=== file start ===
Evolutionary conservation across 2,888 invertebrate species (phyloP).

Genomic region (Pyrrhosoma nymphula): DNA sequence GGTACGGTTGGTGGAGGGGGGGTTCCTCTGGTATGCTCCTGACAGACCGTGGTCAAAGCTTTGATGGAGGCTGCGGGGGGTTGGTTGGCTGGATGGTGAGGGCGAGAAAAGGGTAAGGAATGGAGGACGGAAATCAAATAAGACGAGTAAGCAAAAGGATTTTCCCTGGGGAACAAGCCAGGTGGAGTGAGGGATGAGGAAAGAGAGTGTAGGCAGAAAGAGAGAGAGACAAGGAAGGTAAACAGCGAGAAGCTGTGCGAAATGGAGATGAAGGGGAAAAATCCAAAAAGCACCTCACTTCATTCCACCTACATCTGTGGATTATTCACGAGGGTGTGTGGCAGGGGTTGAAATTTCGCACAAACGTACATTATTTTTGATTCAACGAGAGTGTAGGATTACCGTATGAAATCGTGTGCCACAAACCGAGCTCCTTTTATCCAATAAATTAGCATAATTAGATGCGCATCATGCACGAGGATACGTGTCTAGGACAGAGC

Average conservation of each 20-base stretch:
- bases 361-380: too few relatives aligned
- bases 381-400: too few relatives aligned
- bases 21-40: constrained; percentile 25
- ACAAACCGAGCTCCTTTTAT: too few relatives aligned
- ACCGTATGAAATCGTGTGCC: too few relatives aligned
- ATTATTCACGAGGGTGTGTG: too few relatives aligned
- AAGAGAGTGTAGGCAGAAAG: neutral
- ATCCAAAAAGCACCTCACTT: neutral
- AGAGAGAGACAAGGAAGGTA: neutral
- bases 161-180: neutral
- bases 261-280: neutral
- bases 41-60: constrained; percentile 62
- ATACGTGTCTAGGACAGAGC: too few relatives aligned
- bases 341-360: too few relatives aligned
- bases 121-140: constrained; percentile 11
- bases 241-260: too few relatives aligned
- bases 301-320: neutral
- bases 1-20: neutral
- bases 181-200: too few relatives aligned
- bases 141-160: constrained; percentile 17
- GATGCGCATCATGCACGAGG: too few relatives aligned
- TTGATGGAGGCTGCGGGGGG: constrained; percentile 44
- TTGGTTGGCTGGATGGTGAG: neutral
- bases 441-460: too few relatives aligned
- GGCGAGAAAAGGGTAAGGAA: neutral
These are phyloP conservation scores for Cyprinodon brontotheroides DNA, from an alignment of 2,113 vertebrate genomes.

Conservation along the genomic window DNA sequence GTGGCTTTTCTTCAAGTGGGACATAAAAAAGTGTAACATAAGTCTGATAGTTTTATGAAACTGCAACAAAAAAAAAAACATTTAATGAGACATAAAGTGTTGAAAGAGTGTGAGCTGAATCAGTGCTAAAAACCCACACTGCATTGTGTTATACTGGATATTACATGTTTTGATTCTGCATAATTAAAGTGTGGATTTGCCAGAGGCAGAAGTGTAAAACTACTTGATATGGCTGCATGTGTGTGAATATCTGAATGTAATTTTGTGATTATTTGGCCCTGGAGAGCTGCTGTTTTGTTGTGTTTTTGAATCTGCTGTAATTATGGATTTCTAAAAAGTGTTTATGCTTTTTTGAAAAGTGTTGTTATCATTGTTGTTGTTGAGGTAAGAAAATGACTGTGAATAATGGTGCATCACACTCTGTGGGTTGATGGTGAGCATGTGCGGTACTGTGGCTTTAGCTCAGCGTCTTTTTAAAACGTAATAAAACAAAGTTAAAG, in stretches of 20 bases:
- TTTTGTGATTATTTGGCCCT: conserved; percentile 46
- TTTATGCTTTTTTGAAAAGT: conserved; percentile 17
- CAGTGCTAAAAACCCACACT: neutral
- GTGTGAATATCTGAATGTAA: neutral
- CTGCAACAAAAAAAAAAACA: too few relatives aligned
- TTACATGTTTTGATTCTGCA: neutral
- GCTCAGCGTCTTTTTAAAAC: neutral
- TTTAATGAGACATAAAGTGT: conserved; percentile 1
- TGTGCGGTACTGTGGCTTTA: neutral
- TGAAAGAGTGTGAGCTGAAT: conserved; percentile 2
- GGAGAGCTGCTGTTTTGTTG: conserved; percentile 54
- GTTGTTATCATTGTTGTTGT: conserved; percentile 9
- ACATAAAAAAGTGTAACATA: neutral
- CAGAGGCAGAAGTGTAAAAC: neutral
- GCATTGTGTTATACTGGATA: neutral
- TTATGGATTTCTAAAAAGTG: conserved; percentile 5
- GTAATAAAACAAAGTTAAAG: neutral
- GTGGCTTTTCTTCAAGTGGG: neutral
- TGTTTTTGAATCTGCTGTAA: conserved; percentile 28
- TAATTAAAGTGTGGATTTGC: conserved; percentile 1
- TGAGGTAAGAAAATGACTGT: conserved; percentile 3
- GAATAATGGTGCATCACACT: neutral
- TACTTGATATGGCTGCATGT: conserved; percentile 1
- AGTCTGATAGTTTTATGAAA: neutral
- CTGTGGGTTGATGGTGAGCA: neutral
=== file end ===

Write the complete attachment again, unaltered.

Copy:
Evolutionary conservation across 2,888 invertebrate species (phyloP).

Genomic region (Pyrrhosoma nymphula): DNA sequence GGTACGGTTGGTGGAGGGGGGGTTCCTCTGGTATGCTCCTGACAGACCGTGGTCAAAGCTTTGATGGAGGCTGCGGGGGGTTGGTTGGCTGGATGGTGAGGGCGAGAAAAGGGTAAGGAATGGAGGACGGAAATCAAATAAGACGAGTAAGCAAAAGGATTTTCCCTGGGGAACAAGCCAGGTGGAGTGAGGGATGAGGAAAGAGAGTGTAGGCAGAAAGAGAGAGAGACAAGGAAGGTAAACAGCGAGAAGCTGTGCGAAATGGAGATGAAGGGGAAAAATCCAAAAAGCACCTCACTTCATTCCACCTACATCTGTGGATTATTCACGAGGGTGTGTGGCAGGGGTTGAAATTTCGCACAAACGTACATTATTTTTGATTCAACGAGAGTGTAGGATTACCGTATGAAATCGTGTGCCACAAACCGAGCTCCTTTTATCCAATAAATTAGCATAATTAGATGCGCATCATGCACGAGGATACGTGTCTAGGACAGAGC

Average conservation of each 20-base stretch:
- bases 361-380: too few relatives aligned
- bases 381-400: too few relatives aligned
- bases 21-40: constrained; percentile 25
- ACAAACCGAGCTCCTTTTAT: too few relatives aligned
- ACCGTATGAAATCGTGTGCC: too few relatives aligned
- ATTATTCACGAGGGTGTGTG: too few relatives aligned
- AAGAGAGTGTAGGCAGAAAG: neutral
- ATCCAAAAAGCACCTCACTT: neutral
- AGAGAGAGACAAGGAAGGTA: neutral
- bases 161-180: neutral
- bases 261-280: neutral
- bases 41-60: constrained; percentile 62
- ATACGTGTCTAGGACAGAGC: too few relatives aligned
- bases 341-360: too few relatives aligned
- bases 121-140: constrained; percentile 11
- bases 241-260: too few relatives aligned
- bases 301-320: neutral
- bases 1-20: neutral
- bases 181-200: too few relatives aligned
- bases 141-160: constrained; percentile 17
- GATGCGCATCATGCACGAGG: too few relatives aligned
- TTGATGGAGGCTGCGGGGGG: constrained; percentile 44
- TTGGTTGGCTGGATGGTGAG: neutral
- bases 441-460: too few relatives aligned
- GGCGAGAAAAGGGTAAGGAA: neutral
These are phyloP conservation scores for Cyprinodon brontotheroides DNA, from an alignment of 2,113 vertebrate genomes.

Conservation along the genomic window DNA sequence GTGGCTTTTCTTCAAGTGGGACATAAAAAAGTGTAACATAAGTCTGATAGTTTTATGAAACTGCAACAAAAAAAAAAACATTTAATGAGACATAAAGTGTTGAAAGAGTGTGAGCTGAATCAGTGCTAAAAACCCACACTGCATTGTGTTATACTGGATATTACATGTTTTGATTCTGCATAATTAAAGTGTGGATTTGCCAGAGGCAGAAGTGTAAAACTACTTGATATGGCTGCATGTGTGTGAATATCTGAATGTAATTTTGTGATTATTTGGCCCTGGAGAGCTGCTGTTTTGTTGTGTTTTTGAATCTGCTGTAATTATGGATTTCTAAAAAGTGTTTATGCTTTTTTGAAAAGTGTTGTTATCATTGTTGTTGTTGAGGTAAGAAAATGACTGTGAATAATGGTGCATCACACTCTGTGGGTTGATGGTGAGCATGTGCGGTACTGTGGCTTTAGCTCAGCGTCTTTTTAAAACGTAATAAAACAAAGTTAAAG, in stretches of 20 bases:
- TTTTGTGATTATTTGGCCCT: conserved; percentile 46
- TTTATGCTTTTTTGAAAAGT: conserved; percentile 17
- CAGTGCTAAAAACCCACACT: neutral
- GTGTGAATATCTGAATGTAA: neutral
- CTGCAACAAAAAAAAAAACA: too few relatives aligned
- TTACATGTTTTGATTCTGCA: neutral
- GCTCAGCGTCTTTTTAAAAC: neutral
- TTTAATGAGACATAAAGTGT: conserved; percentile 1
- TGTGCGGTACTGTGGCTTTA: neutral
- TGAAAGAGTGTGAGCTGAAT: conserved; percentile 2
- GGAGAGCTGCTGTTTTGTTG: conserved; percentile 54
- GTTGTTATCATTGTTGTTGT: conserved; percentile 9
- ACATAAAAAAGTGTAACATA: neutral
- CAGAGGCAGAAGTGTAAAAC: neutral
- GCATTGTGTTATACTGGATA: neutral
- TTATGGATTTCTAAAAAGTG: conserved; percentile 5
- GTAATAAAACAAAGTTAAAG: neutral
- GTGGCTTTTCTTCAAGTGGG: neutral
- TGTTTTTGAATCTGCTGTAA: conserved; percentile 28
- TAATTAAAGTGTGGATTTGC: conserved; percentile 1
- TGAGGTAAGAAAATGACTGT: conserved; percentile 3
- GAATAATGGTGCATCACACT: neutral
- TACTTGATATGGCTGCATGT: conserved; percentile 1
- AGTCTGATAGTTTTATGAAA: neutral
- CTGTGGGTTGATGGTGAGCA: neutral